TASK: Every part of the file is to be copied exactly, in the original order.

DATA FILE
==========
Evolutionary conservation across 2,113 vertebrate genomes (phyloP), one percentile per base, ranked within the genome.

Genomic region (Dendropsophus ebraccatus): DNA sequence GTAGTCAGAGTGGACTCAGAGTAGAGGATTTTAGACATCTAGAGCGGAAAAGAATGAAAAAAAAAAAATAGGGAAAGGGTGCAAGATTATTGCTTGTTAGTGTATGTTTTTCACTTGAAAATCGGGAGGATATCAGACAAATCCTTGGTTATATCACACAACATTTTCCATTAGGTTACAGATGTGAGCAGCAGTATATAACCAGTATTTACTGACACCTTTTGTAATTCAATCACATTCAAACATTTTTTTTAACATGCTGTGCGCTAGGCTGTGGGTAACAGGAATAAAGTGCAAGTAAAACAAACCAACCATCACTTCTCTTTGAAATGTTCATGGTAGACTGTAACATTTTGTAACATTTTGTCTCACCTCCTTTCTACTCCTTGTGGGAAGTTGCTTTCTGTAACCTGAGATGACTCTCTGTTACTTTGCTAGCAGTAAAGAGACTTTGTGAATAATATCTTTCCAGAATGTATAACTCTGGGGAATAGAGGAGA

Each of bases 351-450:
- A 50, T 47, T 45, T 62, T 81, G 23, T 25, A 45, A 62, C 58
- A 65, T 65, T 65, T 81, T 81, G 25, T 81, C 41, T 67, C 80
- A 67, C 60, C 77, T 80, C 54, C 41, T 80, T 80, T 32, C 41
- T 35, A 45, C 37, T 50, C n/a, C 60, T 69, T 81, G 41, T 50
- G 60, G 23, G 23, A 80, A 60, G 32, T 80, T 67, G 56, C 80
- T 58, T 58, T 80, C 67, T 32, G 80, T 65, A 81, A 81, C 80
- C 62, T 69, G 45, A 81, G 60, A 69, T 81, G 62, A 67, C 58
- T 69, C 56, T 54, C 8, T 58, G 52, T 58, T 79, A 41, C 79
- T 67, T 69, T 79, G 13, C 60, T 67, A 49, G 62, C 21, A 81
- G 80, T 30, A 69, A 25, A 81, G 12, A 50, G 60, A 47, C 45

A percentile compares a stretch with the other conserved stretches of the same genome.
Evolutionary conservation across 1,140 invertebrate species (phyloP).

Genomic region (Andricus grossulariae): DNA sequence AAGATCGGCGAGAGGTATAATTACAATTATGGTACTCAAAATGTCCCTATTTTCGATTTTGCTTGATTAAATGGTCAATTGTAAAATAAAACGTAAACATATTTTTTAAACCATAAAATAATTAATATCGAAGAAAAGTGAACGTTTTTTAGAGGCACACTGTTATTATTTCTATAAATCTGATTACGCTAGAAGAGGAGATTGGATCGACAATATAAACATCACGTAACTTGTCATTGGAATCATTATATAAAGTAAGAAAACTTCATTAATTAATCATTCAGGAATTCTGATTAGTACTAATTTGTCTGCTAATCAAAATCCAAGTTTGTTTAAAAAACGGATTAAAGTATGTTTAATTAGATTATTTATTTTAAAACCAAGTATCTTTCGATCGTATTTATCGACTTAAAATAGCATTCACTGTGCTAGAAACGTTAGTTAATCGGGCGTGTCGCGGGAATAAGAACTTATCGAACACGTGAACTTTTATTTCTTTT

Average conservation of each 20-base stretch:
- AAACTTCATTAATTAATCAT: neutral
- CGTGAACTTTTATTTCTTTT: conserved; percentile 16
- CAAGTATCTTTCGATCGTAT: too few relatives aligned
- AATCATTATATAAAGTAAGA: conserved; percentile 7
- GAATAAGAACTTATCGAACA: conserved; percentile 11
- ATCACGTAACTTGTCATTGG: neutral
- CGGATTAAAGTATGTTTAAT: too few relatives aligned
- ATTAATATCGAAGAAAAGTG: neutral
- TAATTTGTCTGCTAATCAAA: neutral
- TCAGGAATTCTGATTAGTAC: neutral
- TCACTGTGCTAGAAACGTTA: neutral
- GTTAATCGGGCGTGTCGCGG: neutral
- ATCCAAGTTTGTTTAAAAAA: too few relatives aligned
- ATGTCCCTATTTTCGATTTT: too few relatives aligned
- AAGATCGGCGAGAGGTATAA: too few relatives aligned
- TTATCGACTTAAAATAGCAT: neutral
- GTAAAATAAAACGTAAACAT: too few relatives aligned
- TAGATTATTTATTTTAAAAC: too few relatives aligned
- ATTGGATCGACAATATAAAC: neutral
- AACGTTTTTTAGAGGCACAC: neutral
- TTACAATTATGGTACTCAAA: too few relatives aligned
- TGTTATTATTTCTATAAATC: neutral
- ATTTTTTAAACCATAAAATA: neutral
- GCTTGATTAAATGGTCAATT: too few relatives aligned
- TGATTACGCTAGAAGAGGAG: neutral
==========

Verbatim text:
Evolutionary conservation across 2,113 vertebrate genomes (phyloP), one percentile per base, ranked within the genome.

Genomic region (Dendropsophus ebraccatus): DNA sequence GTAGTCAGAGTGGACTCAGAGTAGAGGATTTTAGACATCTAGAGCGGAAAAGAATGAAAAAAAAAAAATAGGGAAAGGGTGCAAGATTATTGCTTGTTAGTGTATGTTTTTCACTTGAAAATCGGGAGGATATCAGACAAATCCTTGGTTATATCACACAACATTTTCCATTAGGTTACAGATGTGAGCAGCAGTATATAACCAGTATTTACTGACACCTTTTGTAATTCAATCACATTCAAACATTTTTTTTAACATGCTGTGCGCTAGGCTGTGGGTAACAGGAATAAAGTGCAAGTAAAACAAACCAACCATCACTTCTCTTTGAAATGTTCATGGTAGACTGTAACATTTTGTAACATTTTGTCTCACCTCCTTTCTACTCCTTGTGGGAAGTTGCTTTCTGTAACCTGAGATGACTCTCTGTTACTTTGCTAGCAGTAAAGAGACTTTGTGAATAATATCTTTCCAGAATGTATAACTCTGGGGAATAGAGGAGA

Each of bases 351-450:
- A 50, T 47, T 45, T 62, T 81, G 23, T 25, A 45, A 62, C 58
- A 65, T 65, T 65, T 81, T 81, G 25, T 81, C 41, T 67, C 80
- A 67, C 60, C 77, T 80, C 54, C 41, T 80, T 80, T 32, C 41
- T 35, A 45, C 37, T 50, C n/a, C 60, T 69, T 81, G 41, T 50
- G 60, G 23, G 23, A 80, A 60, G 32, T 80, T 67, G 56, C 80
- T 58, T 58, T 80, C 67, T 32, G 80, T 65, A 81, A 81, C 80
- C 62, T 69, G 45, A 81, G 60, A 69, T 81, G 62, A 67, C 58
- T 69, C 56, T 54, C 8, T 58, G 52, T 58, T 79, A 41, C 79
- T 67, T 69, T 79, G 13, C 60, T 67, A 49, G 62, C 21, A 81
- G 80, T 30, A 69, A 25, A 81, G 12, A 50, G 60, A 47, C 45

A percentile compares a stretch with the other conserved stretches of the same genome.
Evolutionary conservation across 1,140 invertebrate species (phyloP).

Genomic region (Andricus grossulariae): DNA sequence AAGATCGGCGAGAGGTATAATTACAATTATGGTACTCAAAATGTCCCTATTTTCGATTTTGCTTGATTAAATGGTCAATTGTAAAATAAAACGTAAACATATTTTTTAAACCATAAAATAATTAATATCGAAGAAAAGTGAACGTTTTTTAGAGGCACACTGTTATTATTTCTATAAATCTGATTACGCTAGAAGAGGAGATTGGATCGACAATATAAACATCACGTAACTTGTCATTGGAATCATTATATAAAGTAAGAAAACTTCATTAATTAATCATTCAGGAATTCTGATTAGTACTAATTTGTCTGCTAATCAAAATCCAAGTTTGTTTAAAAAACGGATTAAAGTATGTTTAATTAGATTATTTATTTTAAAACCAAGTATCTTTCGATCGTATTTATCGACTTAAAATAGCATTCACTGTGCTAGAAACGTTAGTTAATCGGGCGTGTCGCGGGAATAAGAACTTATCGAACACGTGAACTTTTATTTCTTTT

Average conservation of each 20-base stretch:
- AAACTTCATTAATTAATCAT: neutral
- CGTGAACTTTTATTTCTTTT: conserved; percentile 16
- CAAGTATCTTTCGATCGTAT: too few relatives aligned
- AATCATTATATAAAGTAAGA: conserved; percentile 7
- GAATAAGAACTTATCGAACA: conserved; percentile 11
- ATCACGTAACTTGTCATTGG: neutral
- CGGATTAAAGTATGTTTAAT: too few relatives aligned
- ATTAATATCGAAGAAAAGTG: neutral
- TAATTTGTCTGCTAATCAAA: neutral
- TCAGGAATTCTGATTAGTAC: neutral
- TCACTGTGCTAGAAACGTTA: neutral
- GTTAATCGGGCGTGTCGCGG: neutral
- ATCCAAGTTTGTTTAAAAAA: too few relatives aligned
- ATGTCCCTATTTTCGATTTT: too few relatives aligned
- AAGATCGGCGAGAGGTATAA: too few relatives aligned
- TTATCGACTTAAAATAGCAT: neutral
- GTAAAATAAAACGTAAACAT: too few relatives aligned
- TAGATTATTTATTTTAAAAC: too few relatives aligned
- ATTGGATCGACAATATAAAC: neutral
- AACGTTTTTTAGAGGCACAC: neutral
- TTACAATTATGGTACTCAAA: too few relatives aligned
- TGTTATTATTTCTATAAATC: neutral
- ATTTTTTAAACCATAAAATA: neutral
- GCTTGATTAAATGGTCAATT: too few relatives aligned
- TGATTACGCTAGAAGAGGAG: neutral